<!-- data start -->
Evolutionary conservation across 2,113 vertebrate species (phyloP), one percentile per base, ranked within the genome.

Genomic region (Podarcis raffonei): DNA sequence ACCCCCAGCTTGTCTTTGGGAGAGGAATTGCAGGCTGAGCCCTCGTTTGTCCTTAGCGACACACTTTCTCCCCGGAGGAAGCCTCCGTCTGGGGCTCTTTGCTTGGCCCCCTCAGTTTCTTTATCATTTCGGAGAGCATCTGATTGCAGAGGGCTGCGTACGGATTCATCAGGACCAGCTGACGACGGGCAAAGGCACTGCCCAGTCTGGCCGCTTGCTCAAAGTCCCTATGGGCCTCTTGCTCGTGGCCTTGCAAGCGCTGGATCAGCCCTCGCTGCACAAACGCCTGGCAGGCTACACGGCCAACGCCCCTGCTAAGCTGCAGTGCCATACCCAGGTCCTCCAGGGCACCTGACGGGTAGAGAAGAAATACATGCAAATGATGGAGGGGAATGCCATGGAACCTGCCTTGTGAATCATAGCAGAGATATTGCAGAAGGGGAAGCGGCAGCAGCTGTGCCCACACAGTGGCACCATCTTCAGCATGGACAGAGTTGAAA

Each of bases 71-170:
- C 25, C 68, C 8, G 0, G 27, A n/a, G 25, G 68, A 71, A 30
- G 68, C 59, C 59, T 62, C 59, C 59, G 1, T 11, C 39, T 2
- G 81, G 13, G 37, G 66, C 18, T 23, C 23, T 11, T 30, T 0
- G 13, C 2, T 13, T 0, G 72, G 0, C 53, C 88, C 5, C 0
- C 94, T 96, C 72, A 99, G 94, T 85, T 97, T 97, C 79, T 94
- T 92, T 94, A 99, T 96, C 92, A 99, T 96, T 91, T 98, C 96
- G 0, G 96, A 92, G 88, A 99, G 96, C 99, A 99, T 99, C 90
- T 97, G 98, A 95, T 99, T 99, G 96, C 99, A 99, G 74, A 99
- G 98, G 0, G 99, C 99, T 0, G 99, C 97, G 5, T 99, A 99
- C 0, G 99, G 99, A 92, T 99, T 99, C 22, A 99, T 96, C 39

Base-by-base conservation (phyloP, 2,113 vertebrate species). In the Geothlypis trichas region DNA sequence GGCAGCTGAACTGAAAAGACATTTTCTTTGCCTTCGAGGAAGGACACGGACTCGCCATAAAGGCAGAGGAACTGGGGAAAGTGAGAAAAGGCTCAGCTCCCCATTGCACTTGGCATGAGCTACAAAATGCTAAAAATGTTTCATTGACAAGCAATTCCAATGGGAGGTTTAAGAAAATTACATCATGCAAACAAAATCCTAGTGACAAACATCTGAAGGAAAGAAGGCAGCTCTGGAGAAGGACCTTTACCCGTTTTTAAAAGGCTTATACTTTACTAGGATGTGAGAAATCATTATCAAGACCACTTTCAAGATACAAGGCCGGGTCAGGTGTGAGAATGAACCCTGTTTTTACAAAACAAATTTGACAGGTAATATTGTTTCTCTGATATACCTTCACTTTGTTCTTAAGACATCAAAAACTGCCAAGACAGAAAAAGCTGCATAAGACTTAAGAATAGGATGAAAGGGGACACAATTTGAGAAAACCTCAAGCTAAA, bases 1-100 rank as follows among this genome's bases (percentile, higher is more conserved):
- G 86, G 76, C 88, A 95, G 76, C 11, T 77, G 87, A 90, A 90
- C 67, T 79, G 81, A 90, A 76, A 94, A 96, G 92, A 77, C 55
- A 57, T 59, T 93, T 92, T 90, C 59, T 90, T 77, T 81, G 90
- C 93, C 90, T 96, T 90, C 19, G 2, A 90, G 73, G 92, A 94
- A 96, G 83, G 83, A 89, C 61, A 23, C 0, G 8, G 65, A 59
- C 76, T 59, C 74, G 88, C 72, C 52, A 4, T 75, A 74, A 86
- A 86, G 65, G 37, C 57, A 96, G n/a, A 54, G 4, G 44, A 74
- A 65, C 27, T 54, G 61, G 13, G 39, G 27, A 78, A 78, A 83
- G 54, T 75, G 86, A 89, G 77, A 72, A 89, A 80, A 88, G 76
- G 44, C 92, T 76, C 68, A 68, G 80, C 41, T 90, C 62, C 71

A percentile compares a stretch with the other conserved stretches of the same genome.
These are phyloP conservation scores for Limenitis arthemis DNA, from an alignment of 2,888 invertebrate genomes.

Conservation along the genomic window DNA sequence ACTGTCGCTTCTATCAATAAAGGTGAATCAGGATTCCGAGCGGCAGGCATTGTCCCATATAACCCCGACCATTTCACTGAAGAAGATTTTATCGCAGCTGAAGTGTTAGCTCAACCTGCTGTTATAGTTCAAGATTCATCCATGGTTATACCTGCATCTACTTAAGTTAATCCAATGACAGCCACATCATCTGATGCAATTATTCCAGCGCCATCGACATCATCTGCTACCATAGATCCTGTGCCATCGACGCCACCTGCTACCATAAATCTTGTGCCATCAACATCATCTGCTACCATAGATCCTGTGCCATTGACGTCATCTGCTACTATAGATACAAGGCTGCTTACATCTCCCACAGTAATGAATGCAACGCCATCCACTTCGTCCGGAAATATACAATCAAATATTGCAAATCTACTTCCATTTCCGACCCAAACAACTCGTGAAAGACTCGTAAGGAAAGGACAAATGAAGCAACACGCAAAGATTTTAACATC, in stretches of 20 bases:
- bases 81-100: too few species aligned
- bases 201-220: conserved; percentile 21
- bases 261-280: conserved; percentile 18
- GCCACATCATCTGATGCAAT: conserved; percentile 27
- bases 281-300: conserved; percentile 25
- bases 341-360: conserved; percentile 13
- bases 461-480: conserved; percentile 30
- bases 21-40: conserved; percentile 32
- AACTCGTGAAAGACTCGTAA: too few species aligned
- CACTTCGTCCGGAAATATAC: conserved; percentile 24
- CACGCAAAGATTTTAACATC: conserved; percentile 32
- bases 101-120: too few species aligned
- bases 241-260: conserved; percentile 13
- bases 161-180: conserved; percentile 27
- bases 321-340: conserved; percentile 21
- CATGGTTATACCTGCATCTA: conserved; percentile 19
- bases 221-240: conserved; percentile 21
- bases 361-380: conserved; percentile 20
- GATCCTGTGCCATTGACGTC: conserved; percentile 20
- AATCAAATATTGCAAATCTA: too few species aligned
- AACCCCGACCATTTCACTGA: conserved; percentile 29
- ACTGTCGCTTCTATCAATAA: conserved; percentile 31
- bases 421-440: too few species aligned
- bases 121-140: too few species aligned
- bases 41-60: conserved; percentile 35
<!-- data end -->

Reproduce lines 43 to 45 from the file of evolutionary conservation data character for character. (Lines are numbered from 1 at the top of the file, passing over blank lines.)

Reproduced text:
- CATGGTTATACCTGCATCTA: conserved; percentile 19
- bases 221-240: conserved; percentile 21
- bases 361-380: conserved; percentile 20